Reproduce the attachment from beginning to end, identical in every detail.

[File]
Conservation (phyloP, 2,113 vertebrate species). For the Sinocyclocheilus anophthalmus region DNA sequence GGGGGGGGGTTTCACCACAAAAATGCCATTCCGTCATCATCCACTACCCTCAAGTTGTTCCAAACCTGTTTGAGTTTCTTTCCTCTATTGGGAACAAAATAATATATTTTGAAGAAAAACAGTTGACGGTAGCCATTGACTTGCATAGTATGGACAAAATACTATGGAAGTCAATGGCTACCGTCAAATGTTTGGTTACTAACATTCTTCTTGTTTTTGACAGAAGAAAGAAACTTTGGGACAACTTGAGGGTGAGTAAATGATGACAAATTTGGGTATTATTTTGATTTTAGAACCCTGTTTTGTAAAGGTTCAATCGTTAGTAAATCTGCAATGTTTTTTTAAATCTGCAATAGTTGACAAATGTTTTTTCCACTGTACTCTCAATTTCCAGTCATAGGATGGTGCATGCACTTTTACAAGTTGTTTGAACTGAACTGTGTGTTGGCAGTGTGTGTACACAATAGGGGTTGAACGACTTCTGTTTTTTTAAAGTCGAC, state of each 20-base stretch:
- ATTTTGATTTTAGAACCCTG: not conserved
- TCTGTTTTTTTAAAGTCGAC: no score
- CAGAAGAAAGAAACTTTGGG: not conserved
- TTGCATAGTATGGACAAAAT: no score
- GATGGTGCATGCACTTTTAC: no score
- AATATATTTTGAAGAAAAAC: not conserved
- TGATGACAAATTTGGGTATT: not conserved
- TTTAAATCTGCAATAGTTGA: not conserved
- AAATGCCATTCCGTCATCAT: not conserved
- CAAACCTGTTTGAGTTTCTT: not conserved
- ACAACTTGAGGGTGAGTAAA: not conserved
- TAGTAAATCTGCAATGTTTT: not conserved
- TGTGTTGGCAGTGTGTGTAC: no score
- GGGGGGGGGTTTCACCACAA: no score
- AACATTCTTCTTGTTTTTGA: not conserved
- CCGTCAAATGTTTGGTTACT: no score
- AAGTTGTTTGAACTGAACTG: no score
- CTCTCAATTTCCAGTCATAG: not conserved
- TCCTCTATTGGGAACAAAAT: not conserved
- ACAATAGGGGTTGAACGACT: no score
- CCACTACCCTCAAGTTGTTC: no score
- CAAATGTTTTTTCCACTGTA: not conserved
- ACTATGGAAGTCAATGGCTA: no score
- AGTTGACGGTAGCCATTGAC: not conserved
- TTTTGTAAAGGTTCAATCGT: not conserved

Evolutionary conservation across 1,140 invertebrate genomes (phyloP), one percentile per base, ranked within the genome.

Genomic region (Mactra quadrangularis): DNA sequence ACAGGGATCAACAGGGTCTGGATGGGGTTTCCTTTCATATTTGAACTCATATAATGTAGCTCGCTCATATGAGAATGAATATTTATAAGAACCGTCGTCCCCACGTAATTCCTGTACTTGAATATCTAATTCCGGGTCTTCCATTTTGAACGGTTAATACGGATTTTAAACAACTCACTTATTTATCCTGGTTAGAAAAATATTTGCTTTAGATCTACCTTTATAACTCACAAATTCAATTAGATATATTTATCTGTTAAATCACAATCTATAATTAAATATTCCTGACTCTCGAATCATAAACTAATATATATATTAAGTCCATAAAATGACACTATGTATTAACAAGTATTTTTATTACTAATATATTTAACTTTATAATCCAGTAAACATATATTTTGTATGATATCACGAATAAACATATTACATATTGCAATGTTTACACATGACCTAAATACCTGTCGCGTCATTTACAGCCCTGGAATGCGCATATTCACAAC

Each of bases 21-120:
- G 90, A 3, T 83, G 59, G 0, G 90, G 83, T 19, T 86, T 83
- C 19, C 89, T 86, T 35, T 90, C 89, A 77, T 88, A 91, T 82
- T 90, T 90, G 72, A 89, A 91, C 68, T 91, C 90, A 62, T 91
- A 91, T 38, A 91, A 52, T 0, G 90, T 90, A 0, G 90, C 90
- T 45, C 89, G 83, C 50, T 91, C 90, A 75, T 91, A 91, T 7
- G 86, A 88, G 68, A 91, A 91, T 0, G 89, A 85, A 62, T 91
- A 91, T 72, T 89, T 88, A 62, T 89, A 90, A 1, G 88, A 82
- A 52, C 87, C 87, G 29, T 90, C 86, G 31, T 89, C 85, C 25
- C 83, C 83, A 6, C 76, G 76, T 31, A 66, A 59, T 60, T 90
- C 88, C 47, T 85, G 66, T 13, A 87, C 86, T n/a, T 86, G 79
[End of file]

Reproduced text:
Conservation (phyloP, 2,113 vertebrate species). For the Sinocyclocheilus anophthalmus region DNA sequence GGGGGGGGGTTTCACCACAAAAATGCCATTCCGTCATCATCCACTACCCTCAAGTTGTTCCAAACCTGTTTGAGTTTCTTTCCTCTATTGGGAACAAAATAATATATTTTGAAGAAAAACAGTTGACGGTAGCCATTGACTTGCATAGTATGGACAAAATACTATGGAAGTCAATGGCTACCGTCAAATGTTTGGTTACTAACATTCTTCTTGTTTTTGACAGAAGAAAGAAACTTTGGGACAACTTGAGGGTGAGTAAATGATGACAAATTTGGGTATTATTTTGATTTTAGAACCCTGTTTTGTAAAGGTTCAATCGTTAGTAAATCTGCAATGTTTTTTTAAATCTGCAATAGTTGACAAATGTTTTTTCCACTGTACTCTCAATTTCCAGTCATAGGATGGTGCATGCACTTTTACAAGTTGTTTGAACTGAACTGTGTGTTGGCAGTGTGTGTACACAATAGGGGTTGAACGACTTCTGTTTTTTTAAAGTCGAC, state of each 20-base stretch:
- ATTTTGATTTTAGAACCCTG: not conserved
- TCTGTTTTTTTAAAGTCGAC: no score
- CAGAAGAAAGAAACTTTGGG: not conserved
- TTGCATAGTATGGACAAAAT: no score
- GATGGTGCATGCACTTTTAC: no score
- AATATATTTTGAAGAAAAAC: not conserved
- TGATGACAAATTTGGGTATT: not conserved
- TTTAAATCTGCAATAGTTGA: not conserved
- AAATGCCATTCCGTCATCAT: not conserved
- CAAACCTGTTTGAGTTTCTT: not conserved
- ACAACTTGAGGGTGAGTAAA: not conserved
- TAGTAAATCTGCAATGTTTT: not conserved
- TGTGTTGGCAGTGTGTGTAC: no score
- GGGGGGGGGTTTCACCACAA: no score
- AACATTCTTCTTGTTTTTGA: not conserved
- CCGTCAAATGTTTGGTTACT: no score
- AAGTTGTTTGAACTGAACTG: no score
- CTCTCAATTTCCAGTCATAG: not conserved
- TCCTCTATTGGGAACAAAAT: not conserved
- ACAATAGGGGTTGAACGACT: no score
- CCACTACCCTCAAGTTGTTC: no score
- CAAATGTTTTTTCCACTGTA: not conserved
- ACTATGGAAGTCAATGGCTA: no score
- AGTTGACGGTAGCCATTGAC: not conserved
- TTTTGTAAAGGTTCAATCGT: not conserved

Evolutionary conservation across 1,140 invertebrate genomes (phyloP), one percentile per base, ranked within the genome.

Genomic region (Mactra quadrangularis): DNA sequence ACAGGGATCAACAGGGTCTGGATGGGGTTTCCTTTCATATTTGAACTCATATAATGTAGCTCGCTCATATGAGAATGAATATTTATAAGAACCGTCGTCCCCACGTAATTCCTGTACTTGAATATCTAATTCCGGGTCTTCCATTTTGAACGGTTAATACGGATTTTAAACAACTCACTTATTTATCCTGGTTAGAAAAATATTTGCTTTAGATCTACCTTTATAACTCACAAATTCAATTAGATATATTTATCTGTTAAATCACAATCTATAATTAAATATTCCTGACTCTCGAATCATAAACTAATATATATATTAAGTCCATAAAATGACACTATGTATTAACAAGTATTTTTATTACTAATATATTTAACTTTATAATCCAGTAAACATATATTTTGTATGATATCACGAATAAACATATTACATATTGCAATGTTTACACATGACCTAAATACCTGTCGCGTCATTTACAGCCCTGGAATGCGCATATTCACAAC

Each of bases 21-120:
- G 90, A 3, T 83, G 59, G 0, G 90, G 83, T 19, T 86, T 83
- C 19, C 89, T 86, T 35, T 90, C 89, A 77, T 88, A 91, T 82
- T 90, T 90, G 72, A 89, A 91, C 68, T 91, C 90, A 62, T 91
- A 91, T 38, A 91, A 52, T 0, G 90, T 90, A 0, G 90, C 90
- T 45, C 89, G 83, C 50, T 91, C 90, A 75, T 91, A 91, T 7
- G 86, A 88, G 68, A 91, A 91, T 0, G 89, A 85, A 62, T 91
- A 91, T 72, T 89, T 88, A 62, T 89, A 90, A 1, G 88, A 82
- A 52, C 87, C 87, G 29, T 90, C 86, G 31, T 89, C 85, C 25
- C 83, C 83, A 6, C 76, G 76, T 31, A 66, A 59, T 60, T 90
- C 88, C 47, T 85, G 66, T 13, A 87, C 86, T n/a, T 86, G 79